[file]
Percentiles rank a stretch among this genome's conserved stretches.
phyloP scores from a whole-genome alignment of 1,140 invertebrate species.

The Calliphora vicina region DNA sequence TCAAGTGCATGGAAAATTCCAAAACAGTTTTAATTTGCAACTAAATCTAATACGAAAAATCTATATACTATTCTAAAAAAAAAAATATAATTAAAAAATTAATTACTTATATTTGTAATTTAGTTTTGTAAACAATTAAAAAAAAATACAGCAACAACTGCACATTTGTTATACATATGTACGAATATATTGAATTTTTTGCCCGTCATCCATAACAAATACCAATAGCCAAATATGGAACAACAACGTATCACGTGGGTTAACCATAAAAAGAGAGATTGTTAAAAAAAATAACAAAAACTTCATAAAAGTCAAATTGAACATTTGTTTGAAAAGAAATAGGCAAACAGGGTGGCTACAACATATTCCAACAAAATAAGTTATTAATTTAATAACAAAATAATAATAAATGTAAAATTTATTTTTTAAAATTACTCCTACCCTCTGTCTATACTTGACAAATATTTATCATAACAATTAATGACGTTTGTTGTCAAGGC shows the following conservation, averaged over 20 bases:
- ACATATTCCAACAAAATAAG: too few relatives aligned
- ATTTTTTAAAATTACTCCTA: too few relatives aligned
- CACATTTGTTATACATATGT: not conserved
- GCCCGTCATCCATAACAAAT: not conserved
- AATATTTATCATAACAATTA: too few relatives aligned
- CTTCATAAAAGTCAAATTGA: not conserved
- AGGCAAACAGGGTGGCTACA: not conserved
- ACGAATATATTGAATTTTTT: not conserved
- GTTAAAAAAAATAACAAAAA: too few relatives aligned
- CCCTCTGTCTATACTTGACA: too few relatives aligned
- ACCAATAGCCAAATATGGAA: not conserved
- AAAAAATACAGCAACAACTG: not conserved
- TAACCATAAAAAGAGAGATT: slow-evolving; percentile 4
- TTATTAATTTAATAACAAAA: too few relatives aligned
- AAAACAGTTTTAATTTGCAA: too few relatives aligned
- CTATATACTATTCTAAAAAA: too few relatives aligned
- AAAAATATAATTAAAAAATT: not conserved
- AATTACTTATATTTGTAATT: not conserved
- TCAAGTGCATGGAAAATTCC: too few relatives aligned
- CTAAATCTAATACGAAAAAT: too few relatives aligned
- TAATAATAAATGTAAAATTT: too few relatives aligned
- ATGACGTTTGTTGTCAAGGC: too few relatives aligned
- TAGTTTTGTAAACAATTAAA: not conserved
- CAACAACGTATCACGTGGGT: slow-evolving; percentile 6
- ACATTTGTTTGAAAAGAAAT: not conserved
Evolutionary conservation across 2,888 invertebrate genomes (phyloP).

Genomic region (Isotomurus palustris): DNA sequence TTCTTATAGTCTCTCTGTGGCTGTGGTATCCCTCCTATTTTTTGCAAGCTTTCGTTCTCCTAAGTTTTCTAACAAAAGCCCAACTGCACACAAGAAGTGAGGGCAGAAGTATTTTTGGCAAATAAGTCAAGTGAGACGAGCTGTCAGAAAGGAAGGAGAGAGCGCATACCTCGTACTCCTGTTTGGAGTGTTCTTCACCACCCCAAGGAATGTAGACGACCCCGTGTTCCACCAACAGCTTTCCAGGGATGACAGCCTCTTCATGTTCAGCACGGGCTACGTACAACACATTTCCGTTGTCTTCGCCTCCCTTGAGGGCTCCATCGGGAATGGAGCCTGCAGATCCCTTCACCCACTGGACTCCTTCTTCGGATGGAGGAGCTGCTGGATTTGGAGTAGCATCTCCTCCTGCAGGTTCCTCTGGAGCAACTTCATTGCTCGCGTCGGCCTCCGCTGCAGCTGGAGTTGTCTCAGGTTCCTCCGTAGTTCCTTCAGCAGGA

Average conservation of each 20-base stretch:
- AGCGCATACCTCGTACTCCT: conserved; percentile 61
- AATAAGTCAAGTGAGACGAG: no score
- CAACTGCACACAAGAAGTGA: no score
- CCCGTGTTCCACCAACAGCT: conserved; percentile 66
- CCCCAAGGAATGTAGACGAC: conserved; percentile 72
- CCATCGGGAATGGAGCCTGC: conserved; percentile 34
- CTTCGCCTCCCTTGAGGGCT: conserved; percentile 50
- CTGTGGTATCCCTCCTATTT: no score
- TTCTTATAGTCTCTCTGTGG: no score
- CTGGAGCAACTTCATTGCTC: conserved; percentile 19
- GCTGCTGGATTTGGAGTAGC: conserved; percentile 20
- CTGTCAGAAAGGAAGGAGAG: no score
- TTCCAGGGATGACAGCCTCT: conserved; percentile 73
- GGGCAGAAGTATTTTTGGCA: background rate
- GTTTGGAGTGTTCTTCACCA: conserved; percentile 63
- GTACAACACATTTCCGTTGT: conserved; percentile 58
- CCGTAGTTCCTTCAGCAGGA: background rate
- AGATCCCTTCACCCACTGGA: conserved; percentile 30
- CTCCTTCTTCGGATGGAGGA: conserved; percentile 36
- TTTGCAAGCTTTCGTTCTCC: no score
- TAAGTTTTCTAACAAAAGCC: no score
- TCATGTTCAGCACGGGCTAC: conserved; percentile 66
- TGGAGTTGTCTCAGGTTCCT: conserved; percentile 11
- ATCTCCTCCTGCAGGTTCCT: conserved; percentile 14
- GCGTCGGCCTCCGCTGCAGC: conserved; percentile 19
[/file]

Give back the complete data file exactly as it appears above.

Percentiles rank a stretch among this genome's conserved stretches.
phyloP scores from a whole-genome alignment of 1,140 invertebrate species.

The Calliphora vicina region DNA sequence TCAAGTGCATGGAAAATTCCAAAACAGTTTTAATTTGCAACTAAATCTAATACGAAAAATCTATATACTATTCTAAAAAAAAAAATATAATTAAAAAATTAATTACTTATATTTGTAATTTAGTTTTGTAAACAATTAAAAAAAAATACAGCAACAACTGCACATTTGTTATACATATGTACGAATATATTGAATTTTTTGCCCGTCATCCATAACAAATACCAATAGCCAAATATGGAACAACAACGTATCACGTGGGTTAACCATAAAAAGAGAGATTGTTAAAAAAAATAACAAAAACTTCATAAAAGTCAAATTGAACATTTGTTTGAAAAGAAATAGGCAAACAGGGTGGCTACAACATATTCCAACAAAATAAGTTATTAATTTAATAACAAAATAATAATAAATGTAAAATTTATTTTTTAAAATTACTCCTACCCTCTGTCTATACTTGACAAATATTTATCATAACAATTAATGACGTTTGTTGTCAAGGC shows the following conservation, averaged over 20 bases:
- ACATATTCCAACAAAATAAG: too few relatives aligned
- ATTTTTTAAAATTACTCCTA: too few relatives aligned
- CACATTTGTTATACATATGT: not conserved
- GCCCGTCATCCATAACAAAT: not conserved
- AATATTTATCATAACAATTA: too few relatives aligned
- CTTCATAAAAGTCAAATTGA: not conserved
- AGGCAAACAGGGTGGCTACA: not conserved
- ACGAATATATTGAATTTTTT: not conserved
- GTTAAAAAAAATAACAAAAA: too few relatives aligned
- CCCTCTGTCTATACTTGACA: too few relatives aligned
- ACCAATAGCCAAATATGGAA: not conserved
- AAAAAATACAGCAACAACTG: not conserved
- TAACCATAAAAAGAGAGATT: slow-evolving; percentile 4
- TTATTAATTTAATAACAAAA: too few relatives aligned
- AAAACAGTTTTAATTTGCAA: too few relatives aligned
- CTATATACTATTCTAAAAAA: too few relatives aligned
- AAAAATATAATTAAAAAATT: not conserved
- AATTACTTATATTTGTAATT: not conserved
- TCAAGTGCATGGAAAATTCC: too few relatives aligned
- CTAAATCTAATACGAAAAAT: too few relatives aligned
- TAATAATAAATGTAAAATTT: too few relatives aligned
- ATGACGTTTGTTGTCAAGGC: too few relatives aligned
- TAGTTTTGTAAACAATTAAA: not conserved
- CAACAACGTATCACGTGGGT: slow-evolving; percentile 6
- ACATTTGTTTGAAAAGAAAT: not conserved
Evolutionary conservation across 2,888 invertebrate genomes (phyloP).

Genomic region (Isotomurus palustris): DNA sequence TTCTTATAGTCTCTCTGTGGCTGTGGTATCCCTCCTATTTTTTGCAAGCTTTCGTTCTCCTAAGTTTTCTAACAAAAGCCCAACTGCACACAAGAAGTGAGGGCAGAAGTATTTTTGGCAAATAAGTCAAGTGAGACGAGCTGTCAGAAAGGAAGGAGAGAGCGCATACCTCGTACTCCTGTTTGGAGTGTTCTTCACCACCCCAAGGAATGTAGACGACCCCGTGTTCCACCAACAGCTTTCCAGGGATGACAGCCTCTTCATGTTCAGCACGGGCTACGTACAACACATTTCCGTTGTCTTCGCCTCCCTTGAGGGCTCCATCGGGAATGGAGCCTGCAGATCCCTTCACCCACTGGACTCCTTCTTCGGATGGAGGAGCTGCTGGATTTGGAGTAGCATCTCCTCCTGCAGGTTCCTCTGGAGCAACTTCATTGCTCGCGTCGGCCTCCGCTGCAGCTGGAGTTGTCTCAGGTTCCTCCGTAGTTCCTTCAGCAGGA

Average conservation of each 20-base stretch:
- AGCGCATACCTCGTACTCCT: conserved; percentile 61
- AATAAGTCAAGTGAGACGAG: no score
- CAACTGCACACAAGAAGTGA: no score
- CCCGTGTTCCACCAACAGCT: conserved; percentile 66
- CCCCAAGGAATGTAGACGAC: conserved; percentile 72
- CCATCGGGAATGGAGCCTGC: conserved; percentile 34
- CTTCGCCTCCCTTGAGGGCT: conserved; percentile 50
- CTGTGGTATCCCTCCTATTT: no score
- TTCTTATAGTCTCTCTGTGG: no score
- CTGGAGCAACTTCATTGCTC: conserved; percentile 19
- GCTGCTGGATTTGGAGTAGC: conserved; percentile 20
- CTGTCAGAAAGGAAGGAGAG: no score
- TTCCAGGGATGACAGCCTCT: conserved; percentile 73
- GGGCAGAAGTATTTTTGGCA: background rate
- GTTTGGAGTGTTCTTCACCA: conserved; percentile 63
- GTACAACACATTTCCGTTGT: conserved; percentile 58
- CCGTAGTTCCTTCAGCAGGA: background rate
- AGATCCCTTCACCCACTGGA: conserved; percentile 30
- CTCCTTCTTCGGATGGAGGA: conserved; percentile 36
- TTTGCAAGCTTTCGTTCTCC: no score
- TAAGTTTTCTAACAAAAGCC: no score
- TCATGTTCAGCACGGGCTAC: conserved; percentile 66
- TGGAGTTGTCTCAGGTTCCT: conserved; percentile 11
- ATCTCCTCCTGCAGGTTCCT: conserved; percentile 14
- GCGTCGGCCTCCGCTGCAGC: conserved; percentile 19